Since his arrival to North Texas, Amar’e Stoudemire continues to live out of a suitcase, and has been unable to take a wine bath.
“There are no wine baths here in Dallas. I’ve researched that,” he said Monday night when I asked him if he had done that yet since he arrived. “There is nowhere to go.”
Someone in the Mavs’ locker room said he will have to take a Shiner Bath instead (BTW - where can I find that?).
Of the two major acquisitions the Mavs have made this season - trading for point guard Rajon Rondo and signing Stoudemire after he was bought out by the Knicks - the addition of Stoudemire looks to have the greater upside.
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As bumpy, and contentious, as Rondo has been the greater problem there is that he simply does not fit the Mavs’ offense. He’s a classic spread the floor and kick point guard in an offense that is rooted in equal distribution. It simply looks as if he needs to be in a different offense whereas Stoudemire is about as good as any Sixth Man could be in any set.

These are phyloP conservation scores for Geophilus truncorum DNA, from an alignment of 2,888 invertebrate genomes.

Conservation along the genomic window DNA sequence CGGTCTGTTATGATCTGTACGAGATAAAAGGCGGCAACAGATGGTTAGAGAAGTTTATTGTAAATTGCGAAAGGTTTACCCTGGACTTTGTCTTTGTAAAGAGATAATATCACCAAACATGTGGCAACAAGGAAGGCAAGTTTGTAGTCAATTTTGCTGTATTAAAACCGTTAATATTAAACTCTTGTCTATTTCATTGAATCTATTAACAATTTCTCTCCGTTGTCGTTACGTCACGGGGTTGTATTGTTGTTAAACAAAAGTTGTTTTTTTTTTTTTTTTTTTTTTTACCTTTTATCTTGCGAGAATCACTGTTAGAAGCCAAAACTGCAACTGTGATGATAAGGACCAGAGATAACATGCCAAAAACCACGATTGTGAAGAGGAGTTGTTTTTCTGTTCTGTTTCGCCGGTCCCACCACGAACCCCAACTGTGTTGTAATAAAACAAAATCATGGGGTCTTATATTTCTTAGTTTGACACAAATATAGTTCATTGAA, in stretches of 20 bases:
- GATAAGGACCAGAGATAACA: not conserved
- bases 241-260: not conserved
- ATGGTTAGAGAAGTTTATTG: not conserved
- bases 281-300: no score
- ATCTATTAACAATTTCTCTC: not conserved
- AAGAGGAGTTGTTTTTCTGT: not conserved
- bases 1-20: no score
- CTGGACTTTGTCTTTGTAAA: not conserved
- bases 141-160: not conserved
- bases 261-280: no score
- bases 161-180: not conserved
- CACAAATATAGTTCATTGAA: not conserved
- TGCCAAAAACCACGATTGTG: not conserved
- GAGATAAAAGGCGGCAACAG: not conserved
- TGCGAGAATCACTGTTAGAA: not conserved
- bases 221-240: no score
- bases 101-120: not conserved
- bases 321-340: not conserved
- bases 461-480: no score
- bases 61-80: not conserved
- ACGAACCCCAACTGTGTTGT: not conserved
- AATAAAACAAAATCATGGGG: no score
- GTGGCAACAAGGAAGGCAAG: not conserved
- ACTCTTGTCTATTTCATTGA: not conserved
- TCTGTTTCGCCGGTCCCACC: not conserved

The problem for the Mavs is they need Rondo to make the bigger impact but ultimately it will be Stoudemire because his game is the better fit. In terms of spacing, he just fits whereas Rondo does not.
Stoudemire is the low-post offensive threat the Mavs have not had ... uhh ... anyone? Anyone? He may never be the high-flyer he was early in his career in Phoenix, but he is a guy who score off the low block at the rim.
“He’s a really good player and he is into it,” Mavs coach Rick Carlisle said after the Mavs’ win over the Pelicans on Monday night. “I knew how hard it was to game-plan for him this year so I expected him to be good. He’s just a super guy, too. He’s real positive guy in the locker room and in timeouts, and that’s impressive.”
In the four games since signing with the Mavs, Stoudemire is averaging 10.8 points and four rebounds per game. He is not some defensive wizard, but the Mavs knew that when they signed him.
Stoudemire, who can be a free agent after the season, did say that this transition has been different than any other. He has changed teams before - Phoenix to New York - he has never done it during the season. Basketball is basketball, but there is a matter of terminology and knowing your teammates. Those things, especially the latter, take time.
“Yeah, it makes it tough. But when you have veteran players and a veteran coach who has been through this process before it makes it easier for you,” Stoudemire said. “I’ve been blessed; they’ve made it easy for me.”
Stoudemire is unlikely to re-sign with the Mavs after the season, and at 32 he will never command monster cash but if his knees and legs allow it - a big if - he is the type of player who can easily be plugged into any system and provide instant offense with or without wine baths.
Mac Engel, 817-390-7760